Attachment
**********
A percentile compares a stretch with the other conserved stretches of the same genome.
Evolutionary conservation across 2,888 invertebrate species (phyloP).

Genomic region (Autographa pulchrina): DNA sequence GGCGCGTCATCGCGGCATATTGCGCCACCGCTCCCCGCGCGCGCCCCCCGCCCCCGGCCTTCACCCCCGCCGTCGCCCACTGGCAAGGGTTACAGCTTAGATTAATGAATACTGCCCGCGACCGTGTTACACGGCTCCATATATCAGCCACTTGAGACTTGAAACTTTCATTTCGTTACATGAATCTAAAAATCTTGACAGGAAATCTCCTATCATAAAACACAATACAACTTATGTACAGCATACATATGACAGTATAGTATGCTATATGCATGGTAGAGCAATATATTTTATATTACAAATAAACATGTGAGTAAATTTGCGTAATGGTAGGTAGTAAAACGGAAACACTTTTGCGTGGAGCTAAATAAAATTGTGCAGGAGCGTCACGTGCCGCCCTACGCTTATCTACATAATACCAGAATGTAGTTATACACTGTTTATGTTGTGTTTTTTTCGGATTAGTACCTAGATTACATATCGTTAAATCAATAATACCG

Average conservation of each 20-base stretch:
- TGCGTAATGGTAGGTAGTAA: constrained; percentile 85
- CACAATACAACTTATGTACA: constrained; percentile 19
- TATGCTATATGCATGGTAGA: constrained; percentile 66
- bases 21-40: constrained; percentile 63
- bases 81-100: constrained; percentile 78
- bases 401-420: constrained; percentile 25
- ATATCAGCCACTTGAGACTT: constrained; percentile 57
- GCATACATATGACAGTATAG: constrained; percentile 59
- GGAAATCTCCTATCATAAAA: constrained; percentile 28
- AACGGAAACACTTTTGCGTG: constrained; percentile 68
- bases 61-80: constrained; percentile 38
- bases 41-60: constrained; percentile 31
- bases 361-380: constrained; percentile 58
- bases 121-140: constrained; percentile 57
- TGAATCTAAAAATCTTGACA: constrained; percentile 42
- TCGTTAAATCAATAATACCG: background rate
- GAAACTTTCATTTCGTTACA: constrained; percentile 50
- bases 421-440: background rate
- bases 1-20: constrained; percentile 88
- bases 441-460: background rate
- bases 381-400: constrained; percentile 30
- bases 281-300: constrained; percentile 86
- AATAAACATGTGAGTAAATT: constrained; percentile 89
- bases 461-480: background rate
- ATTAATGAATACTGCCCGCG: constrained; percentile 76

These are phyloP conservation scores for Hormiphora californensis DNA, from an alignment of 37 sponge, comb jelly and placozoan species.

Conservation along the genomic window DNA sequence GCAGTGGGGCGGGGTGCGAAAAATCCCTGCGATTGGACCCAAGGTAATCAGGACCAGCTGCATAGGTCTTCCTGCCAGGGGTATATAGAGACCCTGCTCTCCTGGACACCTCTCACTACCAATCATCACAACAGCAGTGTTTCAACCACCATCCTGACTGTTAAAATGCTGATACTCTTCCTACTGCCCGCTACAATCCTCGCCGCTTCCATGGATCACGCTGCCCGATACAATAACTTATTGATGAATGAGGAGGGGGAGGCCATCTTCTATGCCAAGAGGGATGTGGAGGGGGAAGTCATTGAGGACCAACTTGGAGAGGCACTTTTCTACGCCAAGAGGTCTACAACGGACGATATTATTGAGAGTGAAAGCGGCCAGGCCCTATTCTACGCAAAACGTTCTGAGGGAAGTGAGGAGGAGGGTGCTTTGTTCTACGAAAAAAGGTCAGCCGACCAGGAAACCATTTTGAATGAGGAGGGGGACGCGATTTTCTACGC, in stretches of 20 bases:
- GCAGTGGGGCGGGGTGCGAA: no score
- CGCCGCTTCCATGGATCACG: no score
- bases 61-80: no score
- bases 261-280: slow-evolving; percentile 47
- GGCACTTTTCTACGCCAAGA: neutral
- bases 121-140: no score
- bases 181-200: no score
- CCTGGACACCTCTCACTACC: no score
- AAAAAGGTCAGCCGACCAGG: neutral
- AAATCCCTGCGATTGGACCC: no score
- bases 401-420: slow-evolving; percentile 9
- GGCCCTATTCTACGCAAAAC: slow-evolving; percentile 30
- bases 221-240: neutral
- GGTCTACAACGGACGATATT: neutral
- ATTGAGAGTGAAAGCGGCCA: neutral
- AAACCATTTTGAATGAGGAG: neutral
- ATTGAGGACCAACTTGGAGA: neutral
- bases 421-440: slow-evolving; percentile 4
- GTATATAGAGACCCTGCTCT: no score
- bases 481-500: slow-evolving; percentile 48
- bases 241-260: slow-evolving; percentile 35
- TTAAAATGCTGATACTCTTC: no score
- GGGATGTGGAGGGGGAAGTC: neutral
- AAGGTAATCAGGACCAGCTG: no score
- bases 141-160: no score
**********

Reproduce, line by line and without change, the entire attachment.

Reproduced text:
A percentile compares a stretch with the other conserved stretches of the same genome.
Evolutionary conservation across 2,888 invertebrate species (phyloP).

Genomic region (Autographa pulchrina): DNA sequence GGCGCGTCATCGCGGCATATTGCGCCACCGCTCCCCGCGCGCGCCCCCCGCCCCCGGCCTTCACCCCCGCCGTCGCCCACTGGCAAGGGTTACAGCTTAGATTAATGAATACTGCCCGCGACCGTGTTACACGGCTCCATATATCAGCCACTTGAGACTTGAAACTTTCATTTCGTTACATGAATCTAAAAATCTTGACAGGAAATCTCCTATCATAAAACACAATACAACTTATGTACAGCATACATATGACAGTATAGTATGCTATATGCATGGTAGAGCAATATATTTTATATTACAAATAAACATGTGAGTAAATTTGCGTAATGGTAGGTAGTAAAACGGAAACACTTTTGCGTGGAGCTAAATAAAATTGTGCAGGAGCGTCACGTGCCGCCCTACGCTTATCTACATAATACCAGAATGTAGTTATACACTGTTTATGTTGTGTTTTTTTCGGATTAGTACCTAGATTACATATCGTTAAATCAATAATACCG

Average conservation of each 20-base stretch:
- TGCGTAATGGTAGGTAGTAA: constrained; percentile 85
- CACAATACAACTTATGTACA: constrained; percentile 19
- TATGCTATATGCATGGTAGA: constrained; percentile 66
- bases 21-40: constrained; percentile 63
- bases 81-100: constrained; percentile 78
- bases 401-420: constrained; percentile 25
- ATATCAGCCACTTGAGACTT: constrained; percentile 57
- GCATACATATGACAGTATAG: constrained; percentile 59
- GGAAATCTCCTATCATAAAA: constrained; percentile 28
- AACGGAAACACTTTTGCGTG: constrained; percentile 68
- bases 61-80: constrained; percentile 38
- bases 41-60: constrained; percentile 31
- bases 361-380: constrained; percentile 58
- bases 121-140: constrained; percentile 57
- TGAATCTAAAAATCTTGACA: constrained; percentile 42
- TCGTTAAATCAATAATACCG: background rate
- GAAACTTTCATTTCGTTACA: constrained; percentile 50
- bases 421-440: background rate
- bases 1-20: constrained; percentile 88
- bases 441-460: background rate
- bases 381-400: constrained; percentile 30
- bases 281-300: constrained; percentile 86
- AATAAACATGTGAGTAAATT: constrained; percentile 89
- bases 461-480: background rate
- ATTAATGAATACTGCCCGCG: constrained; percentile 76

These are phyloP conservation scores for Hormiphora californensis DNA, from an alignment of 37 sponge, comb jelly and placozoan species.

Conservation along the genomic window DNA sequence GCAGTGGGGCGGGGTGCGAAAAATCCCTGCGATTGGACCCAAGGTAATCAGGACCAGCTGCATAGGTCTTCCTGCCAGGGGTATATAGAGACCCTGCTCTCCTGGACACCTCTCACTACCAATCATCACAACAGCAGTGTTTCAACCACCATCCTGACTGTTAAAATGCTGATACTCTTCCTACTGCCCGCTACAATCCTCGCCGCTTCCATGGATCACGCTGCCCGATACAATAACTTATTGATGAATGAGGAGGGGGAGGCCATCTTCTATGCCAAGAGGGATGTGGAGGGGGAAGTCATTGAGGACCAACTTGGAGAGGCACTTTTCTACGCCAAGAGGTCTACAACGGACGATATTATTGAGAGTGAAAGCGGCCAGGCCCTATTCTACGCAAAACGTTCTGAGGGAAGTGAGGAGGAGGGTGCTTTGTTCTACGAAAAAAGGTCAGCCGACCAGGAAACCATTTTGAATGAGGAGGGGGACGCGATTTTCTACGC, in stretches of 20 bases:
- GCAGTGGGGCGGGGTGCGAA: no score
- CGCCGCTTCCATGGATCACG: no score
- bases 61-80: no score
- bases 261-280: slow-evolving; percentile 47
- GGCACTTTTCTACGCCAAGA: neutral
- bases 121-140: no score
- bases 181-200: no score
- CCTGGACACCTCTCACTACC: no score
- AAAAAGGTCAGCCGACCAGG: neutral
- AAATCCCTGCGATTGGACCC: no score
- bases 401-420: slow-evolving; percentile 9
- GGCCCTATTCTACGCAAAAC: slow-evolving; percentile 30
- bases 221-240: neutral
- GGTCTACAACGGACGATATT: neutral
- ATTGAGAGTGAAAGCGGCCA: neutral
- AAACCATTTTGAATGAGGAG: neutral
- ATTGAGGACCAACTTGGAGA: neutral
- bases 421-440: slow-evolving; percentile 4
- GTATATAGAGACCCTGCTCT: no score
- bases 481-500: slow-evolving; percentile 48
- bases 241-260: slow-evolving; percentile 35
- TTAAAATGCTGATACTCTTC: no score
- GGGATGTGGAGGGGGAAGTC: neutral
- AAGGTAATCAGGACCAGCTG: no score
- bases 141-160: no score